1. The Transition:
The easy access to Denali, piling out of the pubs and hotels in Talkeetna, into a tiny plane and landing on the glacier an hour later can be an abrupt start to an expedition. You are there in an instant. Your first step is out onto the glacier, your new home a tent on the ice, your dinner burbles up on a tiny stove and the toilet is in a can, a very short, cold can with a bag inside.
There is no cure for this, you must consider it exciting and just be prepared for it – but that doesn’t mean it won’t be a shock to the system.
2. The ropes, and more ropes:
Then you need to actually get out of the glacier camp. To do that you need to be roped, and attached to your sled, and if skiing, your skis attached to your harness. And your climbing rope should run over the top of your sled and be tied in there, so the sled doesn’t fall on your head when you fall in the crevasse. As a friend pointed out on my first climb ‘If you can just get past the toilet, you will be okay.’ A bit laughable but seemingly true. For the rest of the story, just read the book.
Don’t worry about looking foolish roping up and asking advice before you leave. Focus on getting down that first hill tied in and all in one piece.
3. The sled:
Unless you bring your own, you will have a yellow-blue-pink-orange, bath-tub shaped plastic sled tied to the back of your harness with long shoelaces. If you were 6 years old and on a good snow-slope, it could be fun. On Denali you will soon learn it has a mind of its own, sliding off in directions it shouldn’t logically go, tipping over, getting stuck and then breaking loose and attacking you when least expected.
The abage ‘oh, it’s easy to carry more weight,’ may be true, but as the trundle up the glacier it may well also be muttered frequently under your breath.
Pack your sled as if you had to carry it all on your back, then put it all in the sled, heavy items right at the bottom, gas at the other end from the food, tent and warm clothes on top. And the lighter you can make it, the better it will behave.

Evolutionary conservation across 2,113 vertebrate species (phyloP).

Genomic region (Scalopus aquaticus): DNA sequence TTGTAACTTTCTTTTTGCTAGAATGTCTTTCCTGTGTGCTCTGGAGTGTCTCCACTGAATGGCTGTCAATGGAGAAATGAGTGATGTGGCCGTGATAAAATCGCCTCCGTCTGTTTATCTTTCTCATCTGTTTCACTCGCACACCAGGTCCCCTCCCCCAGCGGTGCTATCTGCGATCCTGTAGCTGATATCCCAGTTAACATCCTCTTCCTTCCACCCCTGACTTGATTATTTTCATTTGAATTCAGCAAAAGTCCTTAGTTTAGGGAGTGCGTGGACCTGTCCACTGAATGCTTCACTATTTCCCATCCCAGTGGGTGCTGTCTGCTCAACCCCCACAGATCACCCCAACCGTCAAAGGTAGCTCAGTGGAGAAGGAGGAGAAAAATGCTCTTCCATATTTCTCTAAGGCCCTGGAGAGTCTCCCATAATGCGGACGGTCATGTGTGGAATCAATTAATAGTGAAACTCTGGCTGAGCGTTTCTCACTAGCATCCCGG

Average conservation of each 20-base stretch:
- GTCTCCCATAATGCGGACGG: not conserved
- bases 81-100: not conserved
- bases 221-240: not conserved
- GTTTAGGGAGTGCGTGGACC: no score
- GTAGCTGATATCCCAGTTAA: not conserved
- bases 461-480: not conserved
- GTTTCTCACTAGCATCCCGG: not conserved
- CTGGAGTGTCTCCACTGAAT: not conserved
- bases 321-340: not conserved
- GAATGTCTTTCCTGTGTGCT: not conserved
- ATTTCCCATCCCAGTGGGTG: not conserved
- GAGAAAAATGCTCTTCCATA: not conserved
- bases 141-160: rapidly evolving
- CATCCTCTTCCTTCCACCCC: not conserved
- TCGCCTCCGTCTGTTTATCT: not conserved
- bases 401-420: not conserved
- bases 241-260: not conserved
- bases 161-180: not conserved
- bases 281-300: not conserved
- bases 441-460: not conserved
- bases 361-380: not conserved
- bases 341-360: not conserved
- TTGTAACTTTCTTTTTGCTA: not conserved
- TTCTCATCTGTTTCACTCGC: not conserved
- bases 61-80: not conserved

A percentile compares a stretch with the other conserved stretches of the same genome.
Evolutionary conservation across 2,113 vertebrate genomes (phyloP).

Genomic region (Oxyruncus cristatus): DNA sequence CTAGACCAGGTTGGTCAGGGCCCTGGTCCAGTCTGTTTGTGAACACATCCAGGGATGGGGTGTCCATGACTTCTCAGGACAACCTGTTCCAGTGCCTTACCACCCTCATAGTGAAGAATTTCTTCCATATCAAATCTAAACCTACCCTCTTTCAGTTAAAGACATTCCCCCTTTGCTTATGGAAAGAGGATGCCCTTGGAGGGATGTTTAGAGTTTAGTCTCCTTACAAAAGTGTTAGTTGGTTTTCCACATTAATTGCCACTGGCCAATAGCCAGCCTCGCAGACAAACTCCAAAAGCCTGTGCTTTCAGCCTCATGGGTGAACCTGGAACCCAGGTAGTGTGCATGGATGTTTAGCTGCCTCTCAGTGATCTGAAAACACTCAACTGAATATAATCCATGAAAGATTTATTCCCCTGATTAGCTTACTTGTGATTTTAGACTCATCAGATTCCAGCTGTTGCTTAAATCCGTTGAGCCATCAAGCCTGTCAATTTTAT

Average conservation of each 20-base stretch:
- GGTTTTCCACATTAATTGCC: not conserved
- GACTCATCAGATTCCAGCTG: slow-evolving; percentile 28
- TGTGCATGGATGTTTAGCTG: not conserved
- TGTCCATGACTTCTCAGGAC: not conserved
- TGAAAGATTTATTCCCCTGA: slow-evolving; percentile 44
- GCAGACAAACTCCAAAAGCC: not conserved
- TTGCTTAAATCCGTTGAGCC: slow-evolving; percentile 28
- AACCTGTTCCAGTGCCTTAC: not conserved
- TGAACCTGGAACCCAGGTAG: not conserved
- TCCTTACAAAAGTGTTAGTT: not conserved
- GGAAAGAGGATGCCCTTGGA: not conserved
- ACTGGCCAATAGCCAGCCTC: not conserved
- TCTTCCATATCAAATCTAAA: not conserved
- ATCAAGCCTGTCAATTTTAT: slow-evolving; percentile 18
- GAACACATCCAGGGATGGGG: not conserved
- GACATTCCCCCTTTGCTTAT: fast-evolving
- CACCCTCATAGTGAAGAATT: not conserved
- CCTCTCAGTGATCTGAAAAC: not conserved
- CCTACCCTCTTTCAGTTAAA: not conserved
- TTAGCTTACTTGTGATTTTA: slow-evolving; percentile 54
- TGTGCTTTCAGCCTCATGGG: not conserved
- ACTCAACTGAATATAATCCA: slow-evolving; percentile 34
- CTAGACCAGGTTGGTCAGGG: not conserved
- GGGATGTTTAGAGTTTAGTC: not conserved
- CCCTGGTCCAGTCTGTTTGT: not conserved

4. The Cold, with a capital C:
On Denali, you can go early season (May) and avoid some crevasses, which must be some of the biggest holes in the world. Or you can brave them and go when a bit warmer, but the odds go up you will fall into one of those holes. And as much as it is cold on Everest, oxygen and down suits help, which aren’t in use on Denali (at least not yet). So you will have to be prepared for temperatures that feel even colder and are more dangerous for your extremities. To ward off frostbite you may wish to read the article Dr. Chris Imray helped me out with to save those precious digits.
Take warm boots (6,000 meters about right, unless you really like clomping for days in an 8,000 meter boot), buy the best gloves you can, learn how to use mittens if you really must. Have a face mask that you have tested and approved that covers every inch of your face.
And remember, if you can get up Denali, it is a very good stepping stone to Everest. Or perhaps if you have been up Everest, it may turn out it was pretty good training for Denali.